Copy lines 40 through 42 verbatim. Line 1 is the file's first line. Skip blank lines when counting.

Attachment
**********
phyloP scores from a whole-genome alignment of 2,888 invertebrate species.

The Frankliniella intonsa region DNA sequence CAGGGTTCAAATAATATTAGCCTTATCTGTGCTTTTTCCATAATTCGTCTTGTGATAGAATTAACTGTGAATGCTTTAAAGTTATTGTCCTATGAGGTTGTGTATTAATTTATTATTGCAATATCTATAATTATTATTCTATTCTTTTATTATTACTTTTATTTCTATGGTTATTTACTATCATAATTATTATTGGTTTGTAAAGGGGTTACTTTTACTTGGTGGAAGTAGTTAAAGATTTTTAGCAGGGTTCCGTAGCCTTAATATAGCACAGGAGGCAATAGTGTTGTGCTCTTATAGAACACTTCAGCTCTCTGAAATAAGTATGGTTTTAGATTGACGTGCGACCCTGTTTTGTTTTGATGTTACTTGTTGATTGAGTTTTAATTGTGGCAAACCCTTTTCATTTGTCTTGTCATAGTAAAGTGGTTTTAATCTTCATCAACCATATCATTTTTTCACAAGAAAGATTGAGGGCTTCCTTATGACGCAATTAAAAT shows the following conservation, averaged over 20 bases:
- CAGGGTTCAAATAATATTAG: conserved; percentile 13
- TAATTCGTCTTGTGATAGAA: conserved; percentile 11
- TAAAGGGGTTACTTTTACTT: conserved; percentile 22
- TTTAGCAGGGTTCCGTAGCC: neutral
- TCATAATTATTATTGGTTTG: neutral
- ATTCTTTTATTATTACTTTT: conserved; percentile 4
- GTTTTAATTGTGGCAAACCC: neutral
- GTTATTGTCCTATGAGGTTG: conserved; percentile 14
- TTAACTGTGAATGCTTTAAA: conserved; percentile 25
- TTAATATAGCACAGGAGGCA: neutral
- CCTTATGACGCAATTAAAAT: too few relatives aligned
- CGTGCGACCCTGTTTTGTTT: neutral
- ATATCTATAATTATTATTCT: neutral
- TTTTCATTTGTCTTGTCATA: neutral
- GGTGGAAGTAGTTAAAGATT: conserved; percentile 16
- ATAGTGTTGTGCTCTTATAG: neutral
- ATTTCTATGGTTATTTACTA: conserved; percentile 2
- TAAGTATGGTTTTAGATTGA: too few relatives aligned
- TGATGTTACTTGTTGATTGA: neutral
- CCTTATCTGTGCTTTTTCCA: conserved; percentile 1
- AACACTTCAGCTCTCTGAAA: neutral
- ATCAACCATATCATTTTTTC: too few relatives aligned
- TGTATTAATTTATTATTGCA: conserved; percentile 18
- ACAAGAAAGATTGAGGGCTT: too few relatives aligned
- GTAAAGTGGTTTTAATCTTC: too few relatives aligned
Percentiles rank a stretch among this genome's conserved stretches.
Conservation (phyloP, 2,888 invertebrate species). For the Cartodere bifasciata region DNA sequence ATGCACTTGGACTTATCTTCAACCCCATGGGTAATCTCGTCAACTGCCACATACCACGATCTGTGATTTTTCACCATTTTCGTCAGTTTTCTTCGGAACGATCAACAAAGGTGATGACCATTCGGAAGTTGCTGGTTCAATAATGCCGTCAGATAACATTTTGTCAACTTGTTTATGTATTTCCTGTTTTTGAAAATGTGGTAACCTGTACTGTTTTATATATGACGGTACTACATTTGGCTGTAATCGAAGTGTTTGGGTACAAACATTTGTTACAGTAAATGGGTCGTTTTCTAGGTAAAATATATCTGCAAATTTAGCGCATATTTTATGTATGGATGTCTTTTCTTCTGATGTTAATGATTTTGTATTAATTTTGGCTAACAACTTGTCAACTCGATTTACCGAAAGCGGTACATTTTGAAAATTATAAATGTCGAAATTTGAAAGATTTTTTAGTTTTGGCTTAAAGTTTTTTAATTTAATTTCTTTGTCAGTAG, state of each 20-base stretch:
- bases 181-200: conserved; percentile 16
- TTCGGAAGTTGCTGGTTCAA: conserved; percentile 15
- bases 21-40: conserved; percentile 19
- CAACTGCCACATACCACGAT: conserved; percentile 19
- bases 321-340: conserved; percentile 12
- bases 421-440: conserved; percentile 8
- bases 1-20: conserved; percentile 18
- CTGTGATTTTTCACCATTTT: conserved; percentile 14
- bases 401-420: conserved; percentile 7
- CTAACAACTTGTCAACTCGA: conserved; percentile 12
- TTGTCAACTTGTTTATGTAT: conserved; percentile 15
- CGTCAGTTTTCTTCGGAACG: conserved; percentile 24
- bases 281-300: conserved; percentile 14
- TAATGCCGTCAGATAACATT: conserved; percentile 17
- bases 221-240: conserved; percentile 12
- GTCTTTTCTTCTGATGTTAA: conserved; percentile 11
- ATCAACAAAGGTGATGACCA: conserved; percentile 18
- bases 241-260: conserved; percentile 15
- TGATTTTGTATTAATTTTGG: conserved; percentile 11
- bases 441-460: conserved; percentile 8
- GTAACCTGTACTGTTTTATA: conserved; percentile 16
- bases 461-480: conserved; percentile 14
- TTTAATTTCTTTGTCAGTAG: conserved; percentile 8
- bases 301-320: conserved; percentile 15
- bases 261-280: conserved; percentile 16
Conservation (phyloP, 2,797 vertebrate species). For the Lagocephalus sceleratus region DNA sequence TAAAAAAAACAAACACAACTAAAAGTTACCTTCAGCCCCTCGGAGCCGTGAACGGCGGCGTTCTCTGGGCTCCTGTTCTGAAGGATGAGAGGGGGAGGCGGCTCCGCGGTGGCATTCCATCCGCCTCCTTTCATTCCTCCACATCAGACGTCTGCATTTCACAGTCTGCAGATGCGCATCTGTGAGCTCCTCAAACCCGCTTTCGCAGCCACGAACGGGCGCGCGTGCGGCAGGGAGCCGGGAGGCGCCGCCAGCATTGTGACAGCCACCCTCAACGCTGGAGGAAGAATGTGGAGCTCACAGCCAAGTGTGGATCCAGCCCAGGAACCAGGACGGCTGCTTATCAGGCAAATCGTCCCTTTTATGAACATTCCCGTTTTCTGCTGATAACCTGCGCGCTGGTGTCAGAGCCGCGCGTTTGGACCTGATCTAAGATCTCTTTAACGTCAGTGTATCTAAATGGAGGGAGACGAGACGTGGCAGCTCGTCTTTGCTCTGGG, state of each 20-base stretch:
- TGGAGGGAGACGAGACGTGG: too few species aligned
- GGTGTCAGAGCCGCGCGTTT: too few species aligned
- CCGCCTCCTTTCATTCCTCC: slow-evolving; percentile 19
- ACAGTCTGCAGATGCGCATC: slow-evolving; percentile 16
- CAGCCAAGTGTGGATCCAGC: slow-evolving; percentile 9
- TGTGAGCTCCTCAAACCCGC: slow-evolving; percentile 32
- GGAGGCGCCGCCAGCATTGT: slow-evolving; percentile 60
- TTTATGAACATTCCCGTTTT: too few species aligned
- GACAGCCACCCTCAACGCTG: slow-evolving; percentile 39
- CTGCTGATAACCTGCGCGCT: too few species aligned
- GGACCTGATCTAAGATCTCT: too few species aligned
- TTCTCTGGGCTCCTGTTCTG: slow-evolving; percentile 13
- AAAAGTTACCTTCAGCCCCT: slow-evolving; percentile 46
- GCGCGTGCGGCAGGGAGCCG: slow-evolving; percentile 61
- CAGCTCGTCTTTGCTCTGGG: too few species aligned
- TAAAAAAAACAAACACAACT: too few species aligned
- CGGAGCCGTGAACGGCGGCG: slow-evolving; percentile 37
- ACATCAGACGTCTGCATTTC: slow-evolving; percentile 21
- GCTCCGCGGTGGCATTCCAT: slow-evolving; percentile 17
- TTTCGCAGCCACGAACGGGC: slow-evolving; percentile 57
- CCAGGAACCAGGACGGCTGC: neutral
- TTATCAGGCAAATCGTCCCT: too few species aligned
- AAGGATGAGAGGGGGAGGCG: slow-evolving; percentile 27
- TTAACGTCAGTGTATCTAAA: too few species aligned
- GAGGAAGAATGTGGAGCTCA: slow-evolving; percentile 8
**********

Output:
- TTGTCAACTTGTTTATGTAT: conserved; percentile 15
- CGTCAGTTTTCTTCGGAACG: conserved; percentile 24
- bases 281-300: conserved; percentile 14